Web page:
Making sustainable development meaningful

By GKM Towfique Hassan via The Financial Express


Is sustainable development a misnomer? Controversy surfaces when we talk about sustainable development many a time. Many people argue that sustainable development does not take into account issues like degradation of environment, destruction of social values and exploitation of economic situation and even at times compromising the scope of future generation's growth and development. However, if we take a close look at it, analyse and look for appropriate answers, it becomes evident that sustainable development is inseparable from environment, social values and economic prosperity. This is because sustainable development looks for up-gradation of human life, lesser inequality in income, reduction of poverty and effective and efficient performance of social institutions.

In the present day world of market economy, it is the capitalistic system that asserts the most economic might. As such, exploitation at times is integral to so called prosperity. This reminds me of a film named "Wall Street" where the villain started a speech with the word "Greed is good". To some, this expression, in a way, is reaffirmation of Adam Smith's economic philosophy. It is, however, argued that pursuit of self interest in a highly competitive globalised world might also ensure common good. However, a ruthless move to seek power and wealth may lead to destruction only. The unfettered capitalistic process of development has its ramification of aggression, crime, violence, war etc that is sure to have a dehumanising effect on the society.

Therefore, sustainable development in order to be meaningful must have actionable programmes to safeguard environment in a longer perspective as well as ensuring social justice and peaceful resolution of differences in political decision making. In such an atmosphere, let us go by the opinion of Harlem Brundtland, Chairman of WCED that "what is needed now is a new era of economic growth-growth that is forceful and at the same time socially and   economically sustainable".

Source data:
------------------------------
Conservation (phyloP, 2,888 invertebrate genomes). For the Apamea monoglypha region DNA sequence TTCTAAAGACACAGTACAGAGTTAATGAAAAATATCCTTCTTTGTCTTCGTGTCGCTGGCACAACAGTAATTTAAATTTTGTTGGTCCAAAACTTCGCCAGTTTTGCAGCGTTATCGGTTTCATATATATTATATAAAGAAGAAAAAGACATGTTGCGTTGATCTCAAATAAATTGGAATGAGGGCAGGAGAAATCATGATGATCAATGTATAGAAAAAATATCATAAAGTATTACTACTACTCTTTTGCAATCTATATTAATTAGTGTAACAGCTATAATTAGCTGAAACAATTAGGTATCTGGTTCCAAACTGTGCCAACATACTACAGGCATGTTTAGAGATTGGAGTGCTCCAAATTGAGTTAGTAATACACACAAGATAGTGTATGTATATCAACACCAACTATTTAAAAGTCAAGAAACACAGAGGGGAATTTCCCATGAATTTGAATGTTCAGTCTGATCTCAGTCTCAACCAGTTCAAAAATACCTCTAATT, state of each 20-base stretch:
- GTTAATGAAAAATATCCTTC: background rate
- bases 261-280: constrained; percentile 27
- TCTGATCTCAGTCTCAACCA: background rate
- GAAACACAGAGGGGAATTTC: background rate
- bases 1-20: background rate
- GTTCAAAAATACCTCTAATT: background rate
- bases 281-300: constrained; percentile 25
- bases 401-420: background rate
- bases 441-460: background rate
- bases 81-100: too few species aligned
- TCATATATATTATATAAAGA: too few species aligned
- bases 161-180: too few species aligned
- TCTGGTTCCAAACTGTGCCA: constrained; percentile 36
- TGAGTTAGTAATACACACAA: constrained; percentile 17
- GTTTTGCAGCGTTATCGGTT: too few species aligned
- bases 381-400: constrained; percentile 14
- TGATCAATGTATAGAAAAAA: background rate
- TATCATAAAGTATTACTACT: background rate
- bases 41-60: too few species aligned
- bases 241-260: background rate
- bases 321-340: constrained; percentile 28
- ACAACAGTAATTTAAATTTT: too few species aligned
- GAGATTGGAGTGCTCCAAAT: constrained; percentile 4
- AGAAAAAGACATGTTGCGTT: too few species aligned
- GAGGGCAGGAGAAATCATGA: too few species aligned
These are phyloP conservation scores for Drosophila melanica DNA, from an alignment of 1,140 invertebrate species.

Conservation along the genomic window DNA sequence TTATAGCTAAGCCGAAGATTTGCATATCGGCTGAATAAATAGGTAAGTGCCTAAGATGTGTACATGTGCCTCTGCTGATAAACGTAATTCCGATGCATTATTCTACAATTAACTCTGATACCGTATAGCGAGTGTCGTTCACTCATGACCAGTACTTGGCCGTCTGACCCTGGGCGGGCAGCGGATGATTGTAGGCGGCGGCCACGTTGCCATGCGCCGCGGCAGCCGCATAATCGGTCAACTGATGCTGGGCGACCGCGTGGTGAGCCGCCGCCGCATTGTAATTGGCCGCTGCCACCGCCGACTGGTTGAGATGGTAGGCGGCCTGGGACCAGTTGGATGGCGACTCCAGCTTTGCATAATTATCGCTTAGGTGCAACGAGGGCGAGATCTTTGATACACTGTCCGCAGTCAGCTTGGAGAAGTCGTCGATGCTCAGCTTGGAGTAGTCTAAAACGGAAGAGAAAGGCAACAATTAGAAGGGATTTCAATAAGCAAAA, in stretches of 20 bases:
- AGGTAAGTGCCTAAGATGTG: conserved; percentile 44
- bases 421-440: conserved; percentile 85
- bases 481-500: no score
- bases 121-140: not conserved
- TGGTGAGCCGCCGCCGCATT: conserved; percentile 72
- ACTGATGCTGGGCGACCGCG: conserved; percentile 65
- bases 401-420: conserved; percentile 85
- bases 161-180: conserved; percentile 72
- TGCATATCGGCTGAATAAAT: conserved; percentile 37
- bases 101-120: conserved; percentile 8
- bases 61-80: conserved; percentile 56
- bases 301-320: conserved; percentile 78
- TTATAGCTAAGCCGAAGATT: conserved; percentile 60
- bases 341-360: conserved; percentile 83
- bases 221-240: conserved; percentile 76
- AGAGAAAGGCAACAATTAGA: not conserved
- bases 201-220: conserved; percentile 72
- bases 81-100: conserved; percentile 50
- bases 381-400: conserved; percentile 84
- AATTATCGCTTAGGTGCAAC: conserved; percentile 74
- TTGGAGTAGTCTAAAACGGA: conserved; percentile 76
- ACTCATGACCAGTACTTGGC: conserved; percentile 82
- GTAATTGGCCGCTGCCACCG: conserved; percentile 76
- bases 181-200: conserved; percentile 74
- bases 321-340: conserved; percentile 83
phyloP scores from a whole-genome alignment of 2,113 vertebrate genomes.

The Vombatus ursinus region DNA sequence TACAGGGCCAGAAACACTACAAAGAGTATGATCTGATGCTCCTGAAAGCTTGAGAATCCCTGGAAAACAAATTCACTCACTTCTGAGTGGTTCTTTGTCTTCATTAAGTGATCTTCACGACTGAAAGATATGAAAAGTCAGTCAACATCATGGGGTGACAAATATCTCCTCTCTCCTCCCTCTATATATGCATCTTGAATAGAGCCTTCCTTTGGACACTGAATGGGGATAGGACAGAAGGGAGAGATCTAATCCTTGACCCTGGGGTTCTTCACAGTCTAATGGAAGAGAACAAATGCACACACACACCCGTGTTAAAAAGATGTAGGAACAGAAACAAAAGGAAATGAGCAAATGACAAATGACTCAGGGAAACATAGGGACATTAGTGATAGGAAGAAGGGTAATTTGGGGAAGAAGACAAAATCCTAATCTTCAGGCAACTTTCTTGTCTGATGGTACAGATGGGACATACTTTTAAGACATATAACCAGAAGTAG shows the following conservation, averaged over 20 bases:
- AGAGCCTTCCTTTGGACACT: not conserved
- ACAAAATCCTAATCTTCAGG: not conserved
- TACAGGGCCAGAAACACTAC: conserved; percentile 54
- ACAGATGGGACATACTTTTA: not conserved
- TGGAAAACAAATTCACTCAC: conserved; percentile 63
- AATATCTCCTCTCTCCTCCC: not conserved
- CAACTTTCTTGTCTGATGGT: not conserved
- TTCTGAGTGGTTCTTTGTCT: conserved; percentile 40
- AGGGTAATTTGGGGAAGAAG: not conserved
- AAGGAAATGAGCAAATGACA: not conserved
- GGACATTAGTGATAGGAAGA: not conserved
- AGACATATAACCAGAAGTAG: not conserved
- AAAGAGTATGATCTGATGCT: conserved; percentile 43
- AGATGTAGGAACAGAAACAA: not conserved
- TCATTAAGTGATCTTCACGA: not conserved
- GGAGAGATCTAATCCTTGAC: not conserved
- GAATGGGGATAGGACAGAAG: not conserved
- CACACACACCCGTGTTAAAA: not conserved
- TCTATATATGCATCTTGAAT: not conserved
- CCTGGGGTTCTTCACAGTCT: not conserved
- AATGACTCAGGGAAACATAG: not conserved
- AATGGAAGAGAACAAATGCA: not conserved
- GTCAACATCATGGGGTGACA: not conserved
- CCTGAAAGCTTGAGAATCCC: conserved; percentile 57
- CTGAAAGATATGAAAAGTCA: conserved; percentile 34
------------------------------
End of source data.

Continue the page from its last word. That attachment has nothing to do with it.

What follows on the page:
Different organisations concerned with sustainable development view it to encompass social and environmental dimensions. Only then poverty alleviation, improvement of social values and reduction in the mal-distribution of income and wealth can be expected to be ensured.

There are divergent views among developmentalists and conservationists. Even then they have a common goal of sustainable growth, though their approaches may differ. The ultimate aim is the improvement in Human Development Index. As such, a balance is necessary to support development while protecting environment and improving social and moral values.

There has been a move, of late, to conserve bi-diversity in line with MDGs and SGDs provisions for development. There is a difference of opinion as to the reasons for the poor to be more dependent on bio-diversity. Mostly, they are deprived of other natural resources to have a better livelihood. As such, excessive utilisation of natural resources by the poor contributes to environmental degradation. On the other hand, industrialisation in the developed world has already harmed the environment more than anything else. It has been estimated that every year about 120 million tons of sulphur dioxide and around 40 million tons of nitrogen oxide and 38.2 billion tons of carbon dioxide are released into the environment causing enough of threat of an unliveable planet. Given the state of the degradation caused by activities mostly from factories and industries, it is highly important that a lot needs to be done on how best to improve the environment in order to render more sense to the idea of sustainable development.

The writer is Adjunct Faculty at Primeasia, Southeast and BGMEAUniversity of Fashion & Technology. hassan.

Grant Hall